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Growing Winter Strawberries Workshop

Growing Winter Strawberries Workshop

Where: Washington County Agriculture Center 1424 Jackson Ave

When: Saturday November 11, 9:00am-12:00pm

Cost: $ 10.00. Refreshments Served

Limit 30 participants

Strawberry plant plugs will be provided to participants !

On site demonstration !

Pre Registration required for count: Contact Nikki or Cynthia at 850-638-6180 or email Matthew Orwat at mjorwat@ufl.edu

 

 

Now is the time for Northwest Florida gardeners to plant strawberries for bountiful production of fruit beginning in January and continuing into May. The following procedure will lead to a successful strawberry garden if followed:

The best location for strawberry production provides well-drained, moist, sandy soil with substantial organic matter. It must not be too wet. A fertilizer scheme of 2 lbs of a 6-8-8 fertilizer per 100 sq ft should be broadcasted over the plot, and spaded or disked in. Prepare the bed by leveling out the soil.  Commonly, a preferred system is the development of a hill system, which entails making a raised bed 6-8 inches high and 24 inches wide. A raised bed can be filled with well-rotted compost mixed at a 50:50 rate with soil. After bed preparation, provide another application of fertilizer in a single, narrowband in the middle of the bed, 4 to 8 inches deep, but DO NOT apply fertilizer directly below the plants, as the fertilizer may burn the young transplants. Do not use fertilizer with more than 6% nitrogen on strawberries, so that they have less chance of burning and greater chance of setting sweet, quality fruit.

Short day, certified disease free plants for Florida such as Sweet Charlie and Camarosa should be purchased from a reputable nursery.

If growing the plants using plastic mulch or grow fabric, put drip irrigation underneath in the form of drip emitters or bubbler type soaker hose.

When setting out the transplants:

  • Keep plants moist before planting
  • Spread roots out in fan-shape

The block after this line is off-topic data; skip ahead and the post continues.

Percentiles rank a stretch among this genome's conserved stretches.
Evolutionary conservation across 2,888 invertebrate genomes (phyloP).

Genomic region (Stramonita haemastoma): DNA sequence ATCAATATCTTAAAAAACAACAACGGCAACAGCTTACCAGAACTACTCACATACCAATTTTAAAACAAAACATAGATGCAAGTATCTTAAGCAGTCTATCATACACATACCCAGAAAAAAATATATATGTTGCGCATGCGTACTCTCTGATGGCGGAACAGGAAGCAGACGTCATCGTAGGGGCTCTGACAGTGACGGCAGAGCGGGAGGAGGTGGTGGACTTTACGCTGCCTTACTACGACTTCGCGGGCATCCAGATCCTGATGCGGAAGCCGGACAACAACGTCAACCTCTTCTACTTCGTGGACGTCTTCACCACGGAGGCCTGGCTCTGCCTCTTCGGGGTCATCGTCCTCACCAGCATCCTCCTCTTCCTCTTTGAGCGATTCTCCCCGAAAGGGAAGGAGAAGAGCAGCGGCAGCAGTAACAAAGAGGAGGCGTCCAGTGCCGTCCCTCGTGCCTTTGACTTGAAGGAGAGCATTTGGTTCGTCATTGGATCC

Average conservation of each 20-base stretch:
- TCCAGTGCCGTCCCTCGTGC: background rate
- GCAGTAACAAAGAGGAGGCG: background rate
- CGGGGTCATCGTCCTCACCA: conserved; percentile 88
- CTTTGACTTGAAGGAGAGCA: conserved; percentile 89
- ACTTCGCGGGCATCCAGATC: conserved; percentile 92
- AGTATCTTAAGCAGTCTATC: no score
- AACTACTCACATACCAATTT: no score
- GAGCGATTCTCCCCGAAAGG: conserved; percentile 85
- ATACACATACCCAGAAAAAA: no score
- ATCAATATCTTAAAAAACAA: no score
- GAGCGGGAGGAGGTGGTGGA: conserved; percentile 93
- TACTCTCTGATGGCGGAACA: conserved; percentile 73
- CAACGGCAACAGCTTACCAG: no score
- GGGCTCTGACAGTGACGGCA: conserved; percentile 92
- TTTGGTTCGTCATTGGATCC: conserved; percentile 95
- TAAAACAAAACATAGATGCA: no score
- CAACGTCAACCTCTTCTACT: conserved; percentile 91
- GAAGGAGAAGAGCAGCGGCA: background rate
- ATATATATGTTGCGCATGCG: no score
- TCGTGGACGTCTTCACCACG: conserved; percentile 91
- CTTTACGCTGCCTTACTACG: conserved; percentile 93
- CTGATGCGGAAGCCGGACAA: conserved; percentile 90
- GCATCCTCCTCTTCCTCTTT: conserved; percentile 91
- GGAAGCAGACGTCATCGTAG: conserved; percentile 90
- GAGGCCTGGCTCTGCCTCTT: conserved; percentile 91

• Set plants in moist soil at the correct depth. Do not cover the plants crown with dirt or leave its roots exposed above the soil.
  • Space plants 12 to 18 inches apart.
  • Pack the soil firmly around the roots, then sprinkle with water. Overhead sprinkling may keep the tops from drying out until the roots can get established.

For best results, strawberries should be mulched. Black polyethylene plastic mulch at 1 to 1½ mil thick is best (completely cover the top and sides of bed before planting). Be sure the bed is firm, formed correctly, moist, and fertilized adequately. Place soil on the edges of the plastic to hold it in place. Cut slits in the plastic for the transplants.

When using alternatives like straw, bark or other natural organic materials mulch to a depth of 1 to 2 inches, but do not completely cover the plant.

PG

Author: Matthew Orwat – mjorwat@ufl.edu

Matthew J. Orwat started his career with UF / IFAS in 2011 and is the Horticulture Extension Agent for Washington County Florida. His goal is to provide educational programming to meet the diverse needs of and provide solutions for homeowners and small farmers with ornamental, turf, fruit and vegetable gardening objectives. Please feel free to contact him with any questions you may have.

About Washington County Horticulture

Matthew Orwat

Permanent link to this article: http://jackson.ifas.ufl.edu/newsletters/2017/10/30/growing-winter-strawberries-workshop/